Through further investigation, Agent Daniels learned the subscriber information for the IP address. He obtained a search warrant for the subscriber's residence, and FBI agents searched the residence on February 8, 2017. They found a Microsoft tablet and other computer equipment. Gonzales, who lived there with his parents and siblings, stated during an interview that he had used a tablet to find and view child pornography. Forensic examinations performed by the FBI and Loehrs revealed child pornography files on the tablet, but the video files that Torrential Downpour allegedly had downloaded from the IP address were not found on the tablet or any other seized device.

         On October 4, 2017, the government charged Gonzales with eight counts of distributing child pornography and one count of possessing such material. Doc. 6. The eight distribution counts are based on the video files that Torrential Downpour allegedly downloaded between December 13, 2016 and January 9, 2017. Id. at 1-5. The possession count is based on the child pornography found on the tablet after the search. Id. at 5-7.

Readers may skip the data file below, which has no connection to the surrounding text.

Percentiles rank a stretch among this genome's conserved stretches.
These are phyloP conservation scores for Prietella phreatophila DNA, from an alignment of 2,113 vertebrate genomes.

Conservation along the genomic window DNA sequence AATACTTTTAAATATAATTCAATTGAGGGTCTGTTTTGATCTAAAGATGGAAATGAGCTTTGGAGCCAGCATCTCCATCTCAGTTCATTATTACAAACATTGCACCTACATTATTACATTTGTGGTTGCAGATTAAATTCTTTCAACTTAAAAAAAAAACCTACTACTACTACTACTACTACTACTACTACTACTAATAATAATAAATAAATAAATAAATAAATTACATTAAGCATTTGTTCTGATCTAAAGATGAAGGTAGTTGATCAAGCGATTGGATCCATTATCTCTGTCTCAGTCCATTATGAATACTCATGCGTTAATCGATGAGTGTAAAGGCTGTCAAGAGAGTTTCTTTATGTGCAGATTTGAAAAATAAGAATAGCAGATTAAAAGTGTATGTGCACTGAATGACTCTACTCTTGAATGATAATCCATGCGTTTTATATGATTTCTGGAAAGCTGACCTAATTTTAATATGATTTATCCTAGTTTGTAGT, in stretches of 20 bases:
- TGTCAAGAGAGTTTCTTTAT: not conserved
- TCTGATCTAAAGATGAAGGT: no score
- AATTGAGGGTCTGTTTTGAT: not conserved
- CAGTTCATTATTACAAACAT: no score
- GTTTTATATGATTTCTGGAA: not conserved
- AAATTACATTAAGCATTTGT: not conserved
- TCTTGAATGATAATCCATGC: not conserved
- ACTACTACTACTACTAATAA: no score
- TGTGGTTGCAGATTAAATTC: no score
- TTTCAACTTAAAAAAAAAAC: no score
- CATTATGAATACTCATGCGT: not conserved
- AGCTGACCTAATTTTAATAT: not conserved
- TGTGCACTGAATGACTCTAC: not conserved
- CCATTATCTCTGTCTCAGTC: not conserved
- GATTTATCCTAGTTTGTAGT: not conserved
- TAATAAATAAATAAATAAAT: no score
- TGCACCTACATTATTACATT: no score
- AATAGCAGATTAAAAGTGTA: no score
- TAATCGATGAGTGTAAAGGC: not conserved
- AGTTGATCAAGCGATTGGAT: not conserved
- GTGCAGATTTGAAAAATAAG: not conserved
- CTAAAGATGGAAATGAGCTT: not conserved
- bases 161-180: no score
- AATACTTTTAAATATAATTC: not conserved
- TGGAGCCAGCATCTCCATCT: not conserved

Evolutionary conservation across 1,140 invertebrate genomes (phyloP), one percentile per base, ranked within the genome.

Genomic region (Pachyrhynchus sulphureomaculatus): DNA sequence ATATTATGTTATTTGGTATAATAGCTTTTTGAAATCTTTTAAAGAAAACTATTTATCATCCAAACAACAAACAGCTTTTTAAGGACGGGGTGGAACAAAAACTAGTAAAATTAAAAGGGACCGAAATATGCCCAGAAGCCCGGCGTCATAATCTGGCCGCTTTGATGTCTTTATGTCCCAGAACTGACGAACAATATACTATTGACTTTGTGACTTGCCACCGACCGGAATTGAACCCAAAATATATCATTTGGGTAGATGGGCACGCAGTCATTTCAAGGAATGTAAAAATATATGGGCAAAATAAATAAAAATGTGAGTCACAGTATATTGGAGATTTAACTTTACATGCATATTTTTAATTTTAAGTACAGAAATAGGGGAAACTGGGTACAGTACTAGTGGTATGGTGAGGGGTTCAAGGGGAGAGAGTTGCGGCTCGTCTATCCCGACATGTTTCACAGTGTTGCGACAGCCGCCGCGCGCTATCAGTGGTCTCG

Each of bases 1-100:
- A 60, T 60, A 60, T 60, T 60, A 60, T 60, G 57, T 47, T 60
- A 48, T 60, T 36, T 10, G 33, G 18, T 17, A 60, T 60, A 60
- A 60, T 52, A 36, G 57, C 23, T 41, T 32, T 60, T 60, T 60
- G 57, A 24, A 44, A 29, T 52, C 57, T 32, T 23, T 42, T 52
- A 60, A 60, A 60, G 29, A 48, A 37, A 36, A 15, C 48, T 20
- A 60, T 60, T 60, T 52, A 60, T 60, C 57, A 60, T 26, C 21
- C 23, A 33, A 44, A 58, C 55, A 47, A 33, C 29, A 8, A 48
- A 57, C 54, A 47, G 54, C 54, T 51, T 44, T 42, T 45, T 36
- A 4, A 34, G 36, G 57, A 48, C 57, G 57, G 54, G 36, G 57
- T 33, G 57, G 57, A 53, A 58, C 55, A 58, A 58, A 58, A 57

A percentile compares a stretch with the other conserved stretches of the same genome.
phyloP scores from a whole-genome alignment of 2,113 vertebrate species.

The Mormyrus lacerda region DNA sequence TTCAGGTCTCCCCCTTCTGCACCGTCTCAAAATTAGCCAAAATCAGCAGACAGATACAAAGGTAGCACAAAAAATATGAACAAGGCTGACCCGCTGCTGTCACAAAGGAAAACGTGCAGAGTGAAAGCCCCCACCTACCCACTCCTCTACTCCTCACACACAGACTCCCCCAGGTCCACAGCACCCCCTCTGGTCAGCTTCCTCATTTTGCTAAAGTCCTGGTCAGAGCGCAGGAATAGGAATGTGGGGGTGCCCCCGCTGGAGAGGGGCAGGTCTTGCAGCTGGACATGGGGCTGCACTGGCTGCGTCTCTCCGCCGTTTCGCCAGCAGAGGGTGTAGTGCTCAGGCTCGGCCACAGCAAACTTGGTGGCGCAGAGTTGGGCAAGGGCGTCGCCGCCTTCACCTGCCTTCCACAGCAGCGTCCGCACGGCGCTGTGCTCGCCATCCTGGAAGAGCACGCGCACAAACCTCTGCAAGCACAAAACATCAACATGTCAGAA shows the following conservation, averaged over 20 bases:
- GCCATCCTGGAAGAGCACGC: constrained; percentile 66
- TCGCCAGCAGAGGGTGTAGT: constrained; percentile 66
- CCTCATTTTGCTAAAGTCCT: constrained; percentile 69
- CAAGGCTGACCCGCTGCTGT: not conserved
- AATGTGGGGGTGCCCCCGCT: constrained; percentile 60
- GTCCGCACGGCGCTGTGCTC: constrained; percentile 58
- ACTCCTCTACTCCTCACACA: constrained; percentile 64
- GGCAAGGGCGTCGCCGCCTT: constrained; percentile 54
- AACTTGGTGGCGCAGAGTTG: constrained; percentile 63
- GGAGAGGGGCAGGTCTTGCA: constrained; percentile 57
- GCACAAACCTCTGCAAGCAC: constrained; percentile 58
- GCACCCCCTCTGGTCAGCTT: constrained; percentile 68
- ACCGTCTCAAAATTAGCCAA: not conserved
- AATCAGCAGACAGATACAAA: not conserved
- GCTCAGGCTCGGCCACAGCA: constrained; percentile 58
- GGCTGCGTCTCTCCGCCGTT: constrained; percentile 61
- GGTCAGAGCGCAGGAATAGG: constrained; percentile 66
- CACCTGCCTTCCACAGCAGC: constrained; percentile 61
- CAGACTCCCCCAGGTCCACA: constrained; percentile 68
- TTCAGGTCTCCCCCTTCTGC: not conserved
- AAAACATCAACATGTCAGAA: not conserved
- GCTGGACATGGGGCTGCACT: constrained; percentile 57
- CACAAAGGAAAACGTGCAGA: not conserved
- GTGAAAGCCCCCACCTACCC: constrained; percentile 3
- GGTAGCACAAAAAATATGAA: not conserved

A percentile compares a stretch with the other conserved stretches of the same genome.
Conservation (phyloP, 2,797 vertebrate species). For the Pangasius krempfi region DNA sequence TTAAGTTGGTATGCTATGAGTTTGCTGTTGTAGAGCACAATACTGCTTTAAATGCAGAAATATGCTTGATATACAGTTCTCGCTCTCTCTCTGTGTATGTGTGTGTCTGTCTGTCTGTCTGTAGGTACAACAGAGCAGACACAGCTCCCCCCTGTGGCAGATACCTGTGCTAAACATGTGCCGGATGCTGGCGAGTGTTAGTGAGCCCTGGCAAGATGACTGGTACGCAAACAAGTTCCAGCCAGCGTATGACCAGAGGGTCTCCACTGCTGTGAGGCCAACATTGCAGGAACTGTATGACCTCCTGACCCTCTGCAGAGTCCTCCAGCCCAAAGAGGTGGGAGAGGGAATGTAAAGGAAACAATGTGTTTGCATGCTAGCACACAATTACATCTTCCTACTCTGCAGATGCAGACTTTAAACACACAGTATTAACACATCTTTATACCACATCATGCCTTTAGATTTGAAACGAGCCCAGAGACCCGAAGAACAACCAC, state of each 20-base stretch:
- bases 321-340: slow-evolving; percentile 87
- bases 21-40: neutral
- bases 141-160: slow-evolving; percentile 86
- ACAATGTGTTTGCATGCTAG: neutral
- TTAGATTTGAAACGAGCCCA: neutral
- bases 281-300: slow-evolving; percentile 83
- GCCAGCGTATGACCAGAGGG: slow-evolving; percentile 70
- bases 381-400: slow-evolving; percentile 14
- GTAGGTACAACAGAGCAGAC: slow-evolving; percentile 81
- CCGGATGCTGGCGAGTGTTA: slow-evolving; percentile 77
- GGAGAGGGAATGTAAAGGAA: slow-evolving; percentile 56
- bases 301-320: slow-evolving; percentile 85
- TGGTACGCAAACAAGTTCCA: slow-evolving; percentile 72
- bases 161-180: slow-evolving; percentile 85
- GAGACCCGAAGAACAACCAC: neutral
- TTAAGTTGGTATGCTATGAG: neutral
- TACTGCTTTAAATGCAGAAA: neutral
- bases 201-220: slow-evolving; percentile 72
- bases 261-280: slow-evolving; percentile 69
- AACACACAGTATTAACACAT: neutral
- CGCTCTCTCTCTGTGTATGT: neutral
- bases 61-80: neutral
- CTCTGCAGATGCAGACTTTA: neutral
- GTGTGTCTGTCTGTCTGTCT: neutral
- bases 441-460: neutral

2. Defendant Ordonez.

         Agent Daniels conducted a similar investigation into Defendant Ordonez's BitTorrent activity. On five occasions between December 2, 2017 and February 5, 2018, Agent Daniels used Torrential Downpour to connect with and download child pornography files from IP address 24.251.70.98. The FBI obtained a search warrant for the residence associated with that IP address, and seized Ordonez's computer during a search on April 4, 2018. The FBI performed a forensic examination of the computer and found thousands of child pornography files in the recycle bin, including the files Torrential Downpour had downloaded. On April 17, 2018, the government charged Ordonez with five counts of distributing child pornography and one count of possessing such material. Doc. 10.